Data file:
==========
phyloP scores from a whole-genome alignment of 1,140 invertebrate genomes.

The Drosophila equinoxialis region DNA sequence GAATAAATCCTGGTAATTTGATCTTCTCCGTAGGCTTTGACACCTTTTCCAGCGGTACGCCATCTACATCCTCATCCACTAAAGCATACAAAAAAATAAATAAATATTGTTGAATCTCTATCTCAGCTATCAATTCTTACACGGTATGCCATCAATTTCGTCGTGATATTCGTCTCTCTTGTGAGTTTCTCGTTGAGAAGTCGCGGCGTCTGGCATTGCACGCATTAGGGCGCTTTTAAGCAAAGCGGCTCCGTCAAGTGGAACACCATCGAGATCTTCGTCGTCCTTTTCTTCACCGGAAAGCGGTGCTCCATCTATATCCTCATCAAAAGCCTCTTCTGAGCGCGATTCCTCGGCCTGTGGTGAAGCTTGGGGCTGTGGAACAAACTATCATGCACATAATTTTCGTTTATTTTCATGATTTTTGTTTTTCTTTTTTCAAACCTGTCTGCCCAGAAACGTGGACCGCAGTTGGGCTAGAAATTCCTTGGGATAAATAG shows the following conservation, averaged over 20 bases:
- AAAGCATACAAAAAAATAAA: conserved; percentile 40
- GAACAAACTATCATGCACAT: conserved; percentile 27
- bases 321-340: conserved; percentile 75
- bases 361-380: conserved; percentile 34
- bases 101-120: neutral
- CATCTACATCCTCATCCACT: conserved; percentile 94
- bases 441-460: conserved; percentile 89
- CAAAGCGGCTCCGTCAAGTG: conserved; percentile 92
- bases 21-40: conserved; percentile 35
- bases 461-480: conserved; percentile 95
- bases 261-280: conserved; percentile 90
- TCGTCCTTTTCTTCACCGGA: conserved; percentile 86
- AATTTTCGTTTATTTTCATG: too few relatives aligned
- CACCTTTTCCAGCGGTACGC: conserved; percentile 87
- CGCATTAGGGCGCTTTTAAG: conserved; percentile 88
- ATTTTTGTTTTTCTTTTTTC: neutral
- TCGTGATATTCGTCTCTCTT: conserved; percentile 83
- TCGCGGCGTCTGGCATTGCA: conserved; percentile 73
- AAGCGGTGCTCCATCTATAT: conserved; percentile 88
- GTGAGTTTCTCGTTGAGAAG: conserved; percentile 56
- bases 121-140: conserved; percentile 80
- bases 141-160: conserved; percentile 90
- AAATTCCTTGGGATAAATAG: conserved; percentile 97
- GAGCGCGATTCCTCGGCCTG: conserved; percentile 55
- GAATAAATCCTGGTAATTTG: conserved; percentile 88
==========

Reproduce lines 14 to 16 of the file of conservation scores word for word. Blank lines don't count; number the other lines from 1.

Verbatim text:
- TCGTCCTTTTCTTCACCGGA: conserved; percentile 86
- AATTTTCGTTTATTTTCATG: too few relatives aligned
- CACCTTTTCCAGCGGTACGC: conserved; percentile 87